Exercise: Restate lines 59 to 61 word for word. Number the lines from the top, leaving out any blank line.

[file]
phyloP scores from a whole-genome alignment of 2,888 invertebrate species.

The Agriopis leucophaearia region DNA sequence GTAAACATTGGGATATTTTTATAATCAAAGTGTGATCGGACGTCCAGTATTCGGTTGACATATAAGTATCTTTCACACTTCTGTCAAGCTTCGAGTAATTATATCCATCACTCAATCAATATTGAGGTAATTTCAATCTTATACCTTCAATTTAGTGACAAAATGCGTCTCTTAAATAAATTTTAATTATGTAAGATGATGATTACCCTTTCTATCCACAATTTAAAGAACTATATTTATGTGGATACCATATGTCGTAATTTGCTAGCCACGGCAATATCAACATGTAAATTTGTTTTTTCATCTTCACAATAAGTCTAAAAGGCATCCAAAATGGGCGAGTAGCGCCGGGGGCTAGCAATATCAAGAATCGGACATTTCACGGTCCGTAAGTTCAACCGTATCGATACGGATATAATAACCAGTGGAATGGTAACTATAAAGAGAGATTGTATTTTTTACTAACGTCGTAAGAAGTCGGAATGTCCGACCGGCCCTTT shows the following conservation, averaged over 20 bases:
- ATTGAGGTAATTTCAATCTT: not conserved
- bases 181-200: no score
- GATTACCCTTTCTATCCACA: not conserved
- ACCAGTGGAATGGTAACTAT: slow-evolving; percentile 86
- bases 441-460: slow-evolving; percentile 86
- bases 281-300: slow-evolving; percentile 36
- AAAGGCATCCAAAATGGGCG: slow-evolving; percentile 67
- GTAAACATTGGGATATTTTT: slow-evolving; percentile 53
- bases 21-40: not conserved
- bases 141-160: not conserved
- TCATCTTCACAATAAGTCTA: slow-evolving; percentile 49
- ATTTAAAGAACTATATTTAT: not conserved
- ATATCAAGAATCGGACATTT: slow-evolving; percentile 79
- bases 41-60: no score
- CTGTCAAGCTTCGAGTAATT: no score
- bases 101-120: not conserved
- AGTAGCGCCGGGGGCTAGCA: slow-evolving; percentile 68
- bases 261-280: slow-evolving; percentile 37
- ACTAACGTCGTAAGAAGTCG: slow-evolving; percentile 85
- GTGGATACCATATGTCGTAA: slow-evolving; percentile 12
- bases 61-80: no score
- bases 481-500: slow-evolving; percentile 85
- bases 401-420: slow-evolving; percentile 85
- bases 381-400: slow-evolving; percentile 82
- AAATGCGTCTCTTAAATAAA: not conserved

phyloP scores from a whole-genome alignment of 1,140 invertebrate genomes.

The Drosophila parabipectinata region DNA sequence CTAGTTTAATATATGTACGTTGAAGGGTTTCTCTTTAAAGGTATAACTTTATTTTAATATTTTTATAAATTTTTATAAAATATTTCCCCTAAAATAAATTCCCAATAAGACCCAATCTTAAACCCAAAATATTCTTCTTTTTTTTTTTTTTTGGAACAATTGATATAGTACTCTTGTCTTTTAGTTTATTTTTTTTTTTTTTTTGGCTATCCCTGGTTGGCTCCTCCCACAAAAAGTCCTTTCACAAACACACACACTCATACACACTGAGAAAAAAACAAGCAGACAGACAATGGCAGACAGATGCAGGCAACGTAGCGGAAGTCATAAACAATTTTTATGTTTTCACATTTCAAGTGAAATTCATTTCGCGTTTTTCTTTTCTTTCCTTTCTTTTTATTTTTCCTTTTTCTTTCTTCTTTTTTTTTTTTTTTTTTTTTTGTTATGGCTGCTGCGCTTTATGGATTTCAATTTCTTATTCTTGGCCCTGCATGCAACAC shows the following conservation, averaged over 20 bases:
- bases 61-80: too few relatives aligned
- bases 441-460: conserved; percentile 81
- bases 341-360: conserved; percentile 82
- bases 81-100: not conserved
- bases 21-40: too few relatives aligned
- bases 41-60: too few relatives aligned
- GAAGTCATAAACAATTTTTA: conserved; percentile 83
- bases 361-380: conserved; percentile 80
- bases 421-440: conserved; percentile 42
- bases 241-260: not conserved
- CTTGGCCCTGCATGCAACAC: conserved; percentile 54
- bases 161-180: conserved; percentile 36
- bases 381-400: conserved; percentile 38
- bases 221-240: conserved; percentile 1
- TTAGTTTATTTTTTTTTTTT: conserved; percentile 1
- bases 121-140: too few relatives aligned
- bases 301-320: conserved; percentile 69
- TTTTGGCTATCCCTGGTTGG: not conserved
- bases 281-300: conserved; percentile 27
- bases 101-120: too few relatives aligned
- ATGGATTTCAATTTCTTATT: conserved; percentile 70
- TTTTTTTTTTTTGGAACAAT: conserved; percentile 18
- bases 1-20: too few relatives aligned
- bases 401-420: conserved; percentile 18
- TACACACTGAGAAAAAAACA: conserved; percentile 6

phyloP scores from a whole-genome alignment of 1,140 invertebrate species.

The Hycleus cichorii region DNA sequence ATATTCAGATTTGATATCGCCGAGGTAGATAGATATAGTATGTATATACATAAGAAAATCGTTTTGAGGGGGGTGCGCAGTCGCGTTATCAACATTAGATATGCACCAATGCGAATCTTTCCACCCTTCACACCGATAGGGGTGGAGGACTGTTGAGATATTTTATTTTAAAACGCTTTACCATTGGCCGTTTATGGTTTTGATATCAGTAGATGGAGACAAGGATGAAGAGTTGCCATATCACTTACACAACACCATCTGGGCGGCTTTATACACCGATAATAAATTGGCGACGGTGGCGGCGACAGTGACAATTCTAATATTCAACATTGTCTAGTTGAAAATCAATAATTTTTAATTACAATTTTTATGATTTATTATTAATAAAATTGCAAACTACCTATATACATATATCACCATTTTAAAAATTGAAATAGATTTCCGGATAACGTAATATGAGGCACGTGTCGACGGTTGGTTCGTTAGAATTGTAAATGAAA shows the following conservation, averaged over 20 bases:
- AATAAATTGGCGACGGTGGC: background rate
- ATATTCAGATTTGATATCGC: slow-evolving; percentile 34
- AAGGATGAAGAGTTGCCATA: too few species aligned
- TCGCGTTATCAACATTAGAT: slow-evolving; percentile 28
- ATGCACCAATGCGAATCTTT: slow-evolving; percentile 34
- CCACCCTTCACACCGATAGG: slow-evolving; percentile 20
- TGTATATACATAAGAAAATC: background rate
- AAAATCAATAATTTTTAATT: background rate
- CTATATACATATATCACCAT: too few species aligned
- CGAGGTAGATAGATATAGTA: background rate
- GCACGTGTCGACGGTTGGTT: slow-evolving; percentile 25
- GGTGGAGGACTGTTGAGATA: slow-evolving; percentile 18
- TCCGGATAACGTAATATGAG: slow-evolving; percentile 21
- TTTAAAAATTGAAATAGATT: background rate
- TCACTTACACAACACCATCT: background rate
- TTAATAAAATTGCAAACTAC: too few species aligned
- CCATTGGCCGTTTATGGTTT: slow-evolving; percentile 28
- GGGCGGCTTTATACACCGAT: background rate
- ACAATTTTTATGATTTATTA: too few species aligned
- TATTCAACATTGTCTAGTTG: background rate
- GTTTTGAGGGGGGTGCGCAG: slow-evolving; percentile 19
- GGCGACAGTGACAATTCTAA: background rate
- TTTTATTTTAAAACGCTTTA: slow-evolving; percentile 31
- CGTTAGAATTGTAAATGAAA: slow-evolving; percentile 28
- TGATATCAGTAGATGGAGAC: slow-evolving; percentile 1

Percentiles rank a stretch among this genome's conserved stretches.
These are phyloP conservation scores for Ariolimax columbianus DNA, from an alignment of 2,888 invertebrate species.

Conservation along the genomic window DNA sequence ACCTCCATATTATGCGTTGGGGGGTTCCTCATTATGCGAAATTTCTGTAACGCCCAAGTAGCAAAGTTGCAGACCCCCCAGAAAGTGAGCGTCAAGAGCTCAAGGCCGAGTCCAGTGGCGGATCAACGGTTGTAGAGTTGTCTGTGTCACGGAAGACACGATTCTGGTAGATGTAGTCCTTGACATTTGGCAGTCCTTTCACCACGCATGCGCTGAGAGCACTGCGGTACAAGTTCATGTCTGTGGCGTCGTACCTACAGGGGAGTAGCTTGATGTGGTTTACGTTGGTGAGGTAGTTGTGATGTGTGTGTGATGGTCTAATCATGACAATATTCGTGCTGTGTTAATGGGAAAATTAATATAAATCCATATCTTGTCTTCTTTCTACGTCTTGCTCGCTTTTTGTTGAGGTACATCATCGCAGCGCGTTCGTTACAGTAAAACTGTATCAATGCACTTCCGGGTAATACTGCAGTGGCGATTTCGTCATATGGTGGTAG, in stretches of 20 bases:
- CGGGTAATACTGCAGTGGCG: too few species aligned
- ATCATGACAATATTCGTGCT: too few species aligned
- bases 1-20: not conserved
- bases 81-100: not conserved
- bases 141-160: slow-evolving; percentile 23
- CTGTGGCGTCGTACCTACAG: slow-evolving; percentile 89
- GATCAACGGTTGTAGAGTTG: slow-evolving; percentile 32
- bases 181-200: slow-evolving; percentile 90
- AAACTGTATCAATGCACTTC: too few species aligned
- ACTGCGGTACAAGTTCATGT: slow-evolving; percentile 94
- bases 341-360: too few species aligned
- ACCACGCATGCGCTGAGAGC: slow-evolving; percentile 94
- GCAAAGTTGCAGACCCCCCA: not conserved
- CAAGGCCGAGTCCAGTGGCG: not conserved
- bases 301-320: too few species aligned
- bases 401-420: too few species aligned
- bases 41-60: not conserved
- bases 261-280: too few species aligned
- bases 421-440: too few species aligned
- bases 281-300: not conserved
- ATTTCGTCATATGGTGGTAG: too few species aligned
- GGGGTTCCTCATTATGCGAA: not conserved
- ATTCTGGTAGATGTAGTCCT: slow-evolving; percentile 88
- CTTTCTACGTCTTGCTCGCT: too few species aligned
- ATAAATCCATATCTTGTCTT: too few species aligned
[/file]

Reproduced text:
- AAGGATGAAGAGTTGCCATA: too few species aligned
- TCGCGTTATCAACATTAGAT: slow-evolving; percentile 28
- ATGCACCAATGCGAATCTTT: slow-evolving; percentile 34